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Articles by T. D Nguyen
Total Records ( 2 ) for T. D Nguyen
  M Yamamoto , M. S Hayashi , N. T Nguyen , T. D Nguyen , S McCloud and D. K. Imagawa
 

Objective  To investigate the use of Seamguard, a bioabsorbable staple line–reinforcement product, to prevent pancreatic leak after distal pancreatectomy.

Design, Setting, and Participants  A retrospective study examined 85 consecutive patients undergoing distal pancreatectomy at an academic institution from September 5, 1997, to September 30, 2007.

Main Outcome Measures  Pancreatic fistula and overall mortality and morbidity.

Results  In February 2004, the use of Seamguard in distal pancreas resections was introduced at our institution. Indications for resection included trauma (11 patients), neoplasms (62 patients), and chronic pancreatitis (12 patients). Pancreatic leak was defined as drain output of 25 mL/d or more 7 days postoperatively with a drain amylase level of 1000 U/L or more. Pancreatic leak occurred in 10 of 38 patients (26%) undergoing conventional resection with suture ligation of the pancreatic duct or nonreinforced stapled resection vs 2 of 47 patients (4%) undergoing staple resection using Seamguard reinforcement. Multivariate analysis showed that use of Seamguard with the stapler independently decreased the risk for pancreatic fistula after distal pancreatectomy (odds ratio, 0.07; 95% confidence interval, 0.01-0.43; P = .01).

Conclusions  The use of Seamguard is quickly becoming a common adjunct in distal pancreas resections. Our study shows a lower incidence of pancreatic leak after distal pancreatectomy with the use of this staple line–reinforcing product.

  S. R Jung , B Hille , T. D Nguyen and D. S. Koh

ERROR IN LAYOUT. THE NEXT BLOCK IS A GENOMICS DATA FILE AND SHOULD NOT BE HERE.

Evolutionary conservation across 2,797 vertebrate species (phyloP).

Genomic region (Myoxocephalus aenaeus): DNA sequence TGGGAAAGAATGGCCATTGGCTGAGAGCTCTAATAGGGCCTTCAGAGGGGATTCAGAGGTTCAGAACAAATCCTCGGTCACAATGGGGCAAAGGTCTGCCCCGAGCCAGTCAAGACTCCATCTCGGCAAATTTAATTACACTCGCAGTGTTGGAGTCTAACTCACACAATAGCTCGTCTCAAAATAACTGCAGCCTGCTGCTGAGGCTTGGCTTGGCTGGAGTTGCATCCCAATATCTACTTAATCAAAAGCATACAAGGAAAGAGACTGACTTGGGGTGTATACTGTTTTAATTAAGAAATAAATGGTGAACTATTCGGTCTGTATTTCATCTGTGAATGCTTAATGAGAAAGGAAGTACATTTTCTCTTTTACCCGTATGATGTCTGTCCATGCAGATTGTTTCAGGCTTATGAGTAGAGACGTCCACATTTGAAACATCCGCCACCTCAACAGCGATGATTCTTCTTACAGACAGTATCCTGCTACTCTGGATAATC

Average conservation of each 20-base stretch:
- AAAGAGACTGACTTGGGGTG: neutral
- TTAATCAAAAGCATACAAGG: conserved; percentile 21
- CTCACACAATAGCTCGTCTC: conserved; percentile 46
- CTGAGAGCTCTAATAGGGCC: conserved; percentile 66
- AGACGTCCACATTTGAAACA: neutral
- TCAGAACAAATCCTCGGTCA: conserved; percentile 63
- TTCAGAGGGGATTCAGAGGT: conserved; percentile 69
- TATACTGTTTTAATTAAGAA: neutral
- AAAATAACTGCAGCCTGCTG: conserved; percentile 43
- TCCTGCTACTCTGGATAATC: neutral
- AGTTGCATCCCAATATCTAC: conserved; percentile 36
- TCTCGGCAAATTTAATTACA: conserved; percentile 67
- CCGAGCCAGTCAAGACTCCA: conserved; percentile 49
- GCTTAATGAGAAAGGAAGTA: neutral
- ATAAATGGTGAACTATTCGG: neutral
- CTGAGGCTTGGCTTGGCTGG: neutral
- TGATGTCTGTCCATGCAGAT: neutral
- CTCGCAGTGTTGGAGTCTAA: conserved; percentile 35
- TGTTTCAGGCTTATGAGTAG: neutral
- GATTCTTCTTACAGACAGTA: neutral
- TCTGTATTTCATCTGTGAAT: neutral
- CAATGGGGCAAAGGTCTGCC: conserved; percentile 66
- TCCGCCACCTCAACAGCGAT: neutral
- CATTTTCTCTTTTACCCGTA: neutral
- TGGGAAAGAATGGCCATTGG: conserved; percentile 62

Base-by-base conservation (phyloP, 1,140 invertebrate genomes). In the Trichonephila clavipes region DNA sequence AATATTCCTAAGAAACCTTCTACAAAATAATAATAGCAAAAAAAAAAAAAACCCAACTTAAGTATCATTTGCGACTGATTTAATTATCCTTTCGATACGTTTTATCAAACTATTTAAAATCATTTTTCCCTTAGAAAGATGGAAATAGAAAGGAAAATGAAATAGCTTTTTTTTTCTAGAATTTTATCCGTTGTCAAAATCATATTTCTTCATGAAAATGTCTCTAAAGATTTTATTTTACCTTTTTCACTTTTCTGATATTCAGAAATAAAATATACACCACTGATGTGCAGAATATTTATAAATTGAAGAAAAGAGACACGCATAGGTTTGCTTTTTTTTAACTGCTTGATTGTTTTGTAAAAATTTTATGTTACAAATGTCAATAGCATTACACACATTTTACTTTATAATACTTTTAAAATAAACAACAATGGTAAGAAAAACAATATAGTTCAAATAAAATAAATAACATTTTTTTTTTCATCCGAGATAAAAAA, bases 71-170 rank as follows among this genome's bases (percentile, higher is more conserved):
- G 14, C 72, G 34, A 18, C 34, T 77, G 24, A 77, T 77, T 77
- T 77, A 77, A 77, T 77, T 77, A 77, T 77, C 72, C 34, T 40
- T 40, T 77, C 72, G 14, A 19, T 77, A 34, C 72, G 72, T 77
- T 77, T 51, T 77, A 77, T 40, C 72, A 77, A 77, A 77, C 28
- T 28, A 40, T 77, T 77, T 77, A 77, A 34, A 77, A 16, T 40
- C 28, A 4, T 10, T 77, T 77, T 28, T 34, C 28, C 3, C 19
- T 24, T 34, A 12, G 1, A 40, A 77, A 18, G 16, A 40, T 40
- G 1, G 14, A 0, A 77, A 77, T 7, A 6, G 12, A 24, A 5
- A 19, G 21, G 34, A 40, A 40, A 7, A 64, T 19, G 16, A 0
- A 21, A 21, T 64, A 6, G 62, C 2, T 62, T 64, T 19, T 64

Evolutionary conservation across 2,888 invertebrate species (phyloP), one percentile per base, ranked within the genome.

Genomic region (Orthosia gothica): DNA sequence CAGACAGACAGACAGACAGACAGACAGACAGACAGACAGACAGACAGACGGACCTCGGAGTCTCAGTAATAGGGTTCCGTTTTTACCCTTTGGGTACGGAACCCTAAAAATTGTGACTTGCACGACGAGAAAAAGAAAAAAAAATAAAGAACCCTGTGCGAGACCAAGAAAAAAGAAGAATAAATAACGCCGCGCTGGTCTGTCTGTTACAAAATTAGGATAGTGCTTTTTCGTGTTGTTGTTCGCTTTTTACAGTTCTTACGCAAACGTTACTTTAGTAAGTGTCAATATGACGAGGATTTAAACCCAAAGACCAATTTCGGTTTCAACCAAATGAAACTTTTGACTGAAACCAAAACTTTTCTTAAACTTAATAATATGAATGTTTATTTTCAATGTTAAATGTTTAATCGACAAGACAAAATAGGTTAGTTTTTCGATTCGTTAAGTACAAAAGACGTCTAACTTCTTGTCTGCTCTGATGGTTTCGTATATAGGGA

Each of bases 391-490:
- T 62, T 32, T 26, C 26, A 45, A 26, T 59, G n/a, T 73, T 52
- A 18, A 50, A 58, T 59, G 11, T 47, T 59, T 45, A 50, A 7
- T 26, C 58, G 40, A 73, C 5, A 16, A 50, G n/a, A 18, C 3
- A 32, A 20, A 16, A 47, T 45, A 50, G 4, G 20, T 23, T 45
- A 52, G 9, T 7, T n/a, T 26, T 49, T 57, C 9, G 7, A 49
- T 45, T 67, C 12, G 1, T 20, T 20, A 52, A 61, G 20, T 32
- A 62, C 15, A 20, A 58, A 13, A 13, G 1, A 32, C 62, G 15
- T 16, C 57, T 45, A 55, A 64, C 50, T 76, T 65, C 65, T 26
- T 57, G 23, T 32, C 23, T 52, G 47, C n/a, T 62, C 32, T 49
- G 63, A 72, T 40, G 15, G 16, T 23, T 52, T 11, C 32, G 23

Exocytosis is evoked by intracellular signals, including Ca2+ and protein kinases. We determined how such signals interact to promote exocytosis in exocrine pancreatic duct epithelial cells (PDECs). Exocytosis, detected using carbon-fiber microamperometry, was stimulated by [Ca2+]i increases induced either through Ca2+ influx using ionomycin or by activation of P2Y2 or protease-activated receptor 2 receptors. In each case, the exocytosis was strongly potentiated when cyclic AMP (cAMP) was elevated either by activating adenylyl cyclase with forskolin or by activating the endogenous vasoactive intestinal peptide receptor. This potentiation was completely inhibited by H-89 and partially blocked by Rp-8-Br-cAMPS, inhibitors of protein kinase A. Optical monitoring of fluorescently labeled secretory granules showed slow migration toward the plasma membrane during Ca2+ elevations. Neither this Ca2+-dependent granule movement nor the number of granules found near the plasma membrane were detectably changed by raising cAMP, suggesting that cAMP potentiates Ca2+-dependent exocytosis at a later stage. A kinetic model was made of the exocytosis stimulated by UTP, trypsin, and Ca2+ ionophores with and without cAMP increase. In the model, without a cAMP rise, receptor activation stimulates exocytosis both by Ca2+ elevation and by the action of another messenger(s). With cAMP elevation the docking/priming step for secretory granules was accelerated, augmenting the releasable granule pool size, and the Ca2+ sensitivity of the final fusion step was increased, augmenting the rate of exocytosis. Presumably both cAMP actions require cAMP-dependent phosphorylation of target proteins. cAMP-dependent potentiation of Ca2+-induced exocytosis has physiological implications for mucin secretion and, possibly, for membrane protein insertion in the pancreatic duct. In addition, mechanisms underlying this potentiation of slow exocytosis may also exist in other cell systems.

 
 
 
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